Analytics Culture – The key to using analytics in a business is like a secret sauce that fuels Data-Driven Decison-Making. It is a unique combination of analytics talent, technology and technique that are brought together to enrich and empower an organization.

A successful analytics culture is not easy to create, but DMAIPH can show you how. Contact DMAIPH now at or connect with me directly so we can build a strategic plan to turn your company into analytics driven success story.

Conversation About the Reporting Mess

The other day I was hanging out with some friends who work for a company I used to work for and they were talking about challenges they were having with some reports. As I listened, images started filling my mind of the challenges so many companies face. Not having a good data strategy within a business is a killer to both productivity and morale, opens up a company to extra risk and blinds people to opportunities.

The first problem I suggested they tackle is validating their current Key Performance Indicators (KPIs). They need to analyze what is currently being reported to find out what is not useful to the business in making educated decisions.

The second problem is that the people who “own” the data don’t like sharing.  The place where I’d start with this challenges is mapping out the data flow. It would be really powerful to illustrate the different touch points within the flow and most importantly where things get stuck. Then it’s a matter of explaining the big picture to those who might be causing slowdowns.

The third problem is that everyone is too busy to sit down and figure out how to fix things. To solve this challenge, we will need to get everyone on the same page and agree to a common data strategy. This will not be a one and done meeting, but a series of conversations.

So to solve this, my friends need to start with asking questions about what do people really need. In many cases I would expect the answer is no. This is where knowing the architecture comes in handy, so you know where the data lives that is currently missing. After this it’s a matter of storytelling and influencing the “owners” of the data to understand how access to key data would generate more powerful KPIs which would allow everyone to get on the same page.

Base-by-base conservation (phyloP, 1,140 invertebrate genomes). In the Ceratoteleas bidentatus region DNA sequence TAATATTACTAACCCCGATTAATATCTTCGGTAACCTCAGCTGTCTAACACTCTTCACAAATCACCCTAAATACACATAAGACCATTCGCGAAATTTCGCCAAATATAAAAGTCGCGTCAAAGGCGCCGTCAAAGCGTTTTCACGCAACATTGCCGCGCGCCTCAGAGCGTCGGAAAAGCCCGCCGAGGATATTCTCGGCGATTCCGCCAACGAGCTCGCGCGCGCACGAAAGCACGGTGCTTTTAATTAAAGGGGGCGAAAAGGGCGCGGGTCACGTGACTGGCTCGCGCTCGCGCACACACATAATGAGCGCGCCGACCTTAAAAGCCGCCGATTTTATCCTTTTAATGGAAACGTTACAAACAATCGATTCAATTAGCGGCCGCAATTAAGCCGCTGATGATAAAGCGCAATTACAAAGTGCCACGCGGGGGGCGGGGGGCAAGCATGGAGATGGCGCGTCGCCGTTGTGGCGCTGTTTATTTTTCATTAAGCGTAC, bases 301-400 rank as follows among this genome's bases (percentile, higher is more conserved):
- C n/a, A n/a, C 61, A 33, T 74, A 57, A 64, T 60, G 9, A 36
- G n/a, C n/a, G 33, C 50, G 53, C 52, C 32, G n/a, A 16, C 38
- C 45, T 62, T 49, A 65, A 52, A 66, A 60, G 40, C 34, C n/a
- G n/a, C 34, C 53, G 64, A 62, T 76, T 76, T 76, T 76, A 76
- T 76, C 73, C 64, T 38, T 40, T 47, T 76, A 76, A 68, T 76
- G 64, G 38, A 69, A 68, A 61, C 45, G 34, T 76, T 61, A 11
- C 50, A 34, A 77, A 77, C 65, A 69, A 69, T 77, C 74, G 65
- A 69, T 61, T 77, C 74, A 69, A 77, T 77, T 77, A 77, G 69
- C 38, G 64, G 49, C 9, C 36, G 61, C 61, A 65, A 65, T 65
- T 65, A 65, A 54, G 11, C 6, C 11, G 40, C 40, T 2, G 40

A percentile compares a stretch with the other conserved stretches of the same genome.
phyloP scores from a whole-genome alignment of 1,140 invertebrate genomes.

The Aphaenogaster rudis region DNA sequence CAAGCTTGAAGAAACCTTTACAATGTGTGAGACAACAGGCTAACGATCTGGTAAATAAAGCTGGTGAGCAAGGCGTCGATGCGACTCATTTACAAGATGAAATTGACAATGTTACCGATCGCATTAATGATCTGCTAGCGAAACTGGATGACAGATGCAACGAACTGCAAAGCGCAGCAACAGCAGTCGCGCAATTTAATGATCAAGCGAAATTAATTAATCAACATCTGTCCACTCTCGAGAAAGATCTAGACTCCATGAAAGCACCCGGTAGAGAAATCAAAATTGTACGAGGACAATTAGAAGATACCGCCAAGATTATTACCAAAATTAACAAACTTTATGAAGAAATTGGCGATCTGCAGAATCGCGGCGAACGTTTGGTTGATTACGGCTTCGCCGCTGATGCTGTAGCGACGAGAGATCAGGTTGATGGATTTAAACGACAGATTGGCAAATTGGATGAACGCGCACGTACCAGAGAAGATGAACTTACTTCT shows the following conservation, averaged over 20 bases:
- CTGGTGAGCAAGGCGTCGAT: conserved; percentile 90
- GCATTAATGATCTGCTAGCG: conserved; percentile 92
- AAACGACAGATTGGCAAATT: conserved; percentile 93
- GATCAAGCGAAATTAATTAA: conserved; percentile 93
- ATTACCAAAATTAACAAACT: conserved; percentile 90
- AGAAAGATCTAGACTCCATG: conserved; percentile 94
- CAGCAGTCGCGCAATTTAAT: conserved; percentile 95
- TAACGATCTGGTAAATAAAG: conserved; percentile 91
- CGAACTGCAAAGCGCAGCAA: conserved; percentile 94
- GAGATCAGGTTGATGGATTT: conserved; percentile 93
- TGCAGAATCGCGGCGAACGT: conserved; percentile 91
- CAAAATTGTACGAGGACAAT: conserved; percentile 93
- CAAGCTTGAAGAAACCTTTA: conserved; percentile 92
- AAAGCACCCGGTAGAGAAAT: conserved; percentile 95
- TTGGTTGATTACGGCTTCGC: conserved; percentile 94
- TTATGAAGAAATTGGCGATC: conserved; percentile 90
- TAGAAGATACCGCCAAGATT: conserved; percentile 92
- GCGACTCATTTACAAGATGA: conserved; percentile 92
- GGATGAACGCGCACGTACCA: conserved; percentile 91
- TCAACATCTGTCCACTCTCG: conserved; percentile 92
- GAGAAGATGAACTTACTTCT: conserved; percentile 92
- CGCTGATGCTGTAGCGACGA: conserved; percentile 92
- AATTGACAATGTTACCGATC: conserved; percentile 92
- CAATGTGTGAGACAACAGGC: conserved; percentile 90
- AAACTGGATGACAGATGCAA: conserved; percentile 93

It sounds pretty easy and it should be. The ultimate challenge is really getting people to all agree on how to use the data. In some cases, it might take senior management support to get everyone to play nice. And my friends will need data to support their argument on how thing can be better and put some numbers behind their vision of a stronger data-driven culture.

This is where I come in. When inside politics and no one has time to lead the charge, an outside consultant might be the best solution. An expert in not just identifying the challenges and sharing findings, but someone who can actually help facilitate cultural change. People who are equally skilled in both the technical world of analytics and the social world of team building are pretty rare birds.

If you are in a situation like my friends, then I’m ready to help you like I helped them.

Analytics Consulting – DMAIPH specializes in a variety of analytics consulting solutions designed to empower analysts, managers and leaders with the tools needed for more data-driven decision-making. We have helped dozens of companies get more analytics in their business. Contact DMAIPH now at or connect with me directly so we can tailor an analytics solution made just for your unique requirements.